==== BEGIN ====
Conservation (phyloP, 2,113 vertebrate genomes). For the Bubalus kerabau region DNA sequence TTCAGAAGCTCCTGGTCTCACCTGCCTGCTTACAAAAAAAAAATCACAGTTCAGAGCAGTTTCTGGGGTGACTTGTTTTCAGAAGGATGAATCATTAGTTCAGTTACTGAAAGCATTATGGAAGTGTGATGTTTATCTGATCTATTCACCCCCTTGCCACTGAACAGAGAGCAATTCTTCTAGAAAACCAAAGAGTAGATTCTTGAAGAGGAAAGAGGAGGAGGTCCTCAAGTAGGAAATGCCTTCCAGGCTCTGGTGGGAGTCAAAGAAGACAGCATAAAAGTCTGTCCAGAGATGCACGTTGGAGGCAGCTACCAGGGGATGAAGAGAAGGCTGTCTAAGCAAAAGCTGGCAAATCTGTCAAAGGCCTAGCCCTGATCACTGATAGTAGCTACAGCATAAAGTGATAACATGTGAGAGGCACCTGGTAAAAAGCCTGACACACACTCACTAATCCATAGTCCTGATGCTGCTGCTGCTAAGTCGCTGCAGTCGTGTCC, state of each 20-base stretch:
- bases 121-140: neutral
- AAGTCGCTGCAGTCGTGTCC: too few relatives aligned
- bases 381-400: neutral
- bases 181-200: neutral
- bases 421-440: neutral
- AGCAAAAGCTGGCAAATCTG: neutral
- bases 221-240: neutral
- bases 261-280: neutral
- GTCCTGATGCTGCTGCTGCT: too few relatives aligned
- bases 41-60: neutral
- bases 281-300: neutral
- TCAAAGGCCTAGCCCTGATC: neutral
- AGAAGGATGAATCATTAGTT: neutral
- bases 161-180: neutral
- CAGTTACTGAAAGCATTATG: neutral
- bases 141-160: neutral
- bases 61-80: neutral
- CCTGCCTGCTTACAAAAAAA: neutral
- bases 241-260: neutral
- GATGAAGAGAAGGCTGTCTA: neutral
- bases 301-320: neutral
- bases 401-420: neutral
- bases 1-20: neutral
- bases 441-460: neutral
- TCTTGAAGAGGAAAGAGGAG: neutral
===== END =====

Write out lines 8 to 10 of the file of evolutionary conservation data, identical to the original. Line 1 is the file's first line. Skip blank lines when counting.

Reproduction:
- bases 221-240: neutral
- bases 261-280: neutral
- GTCCTGATGCTGCTGCTGCT: too few relatives aligned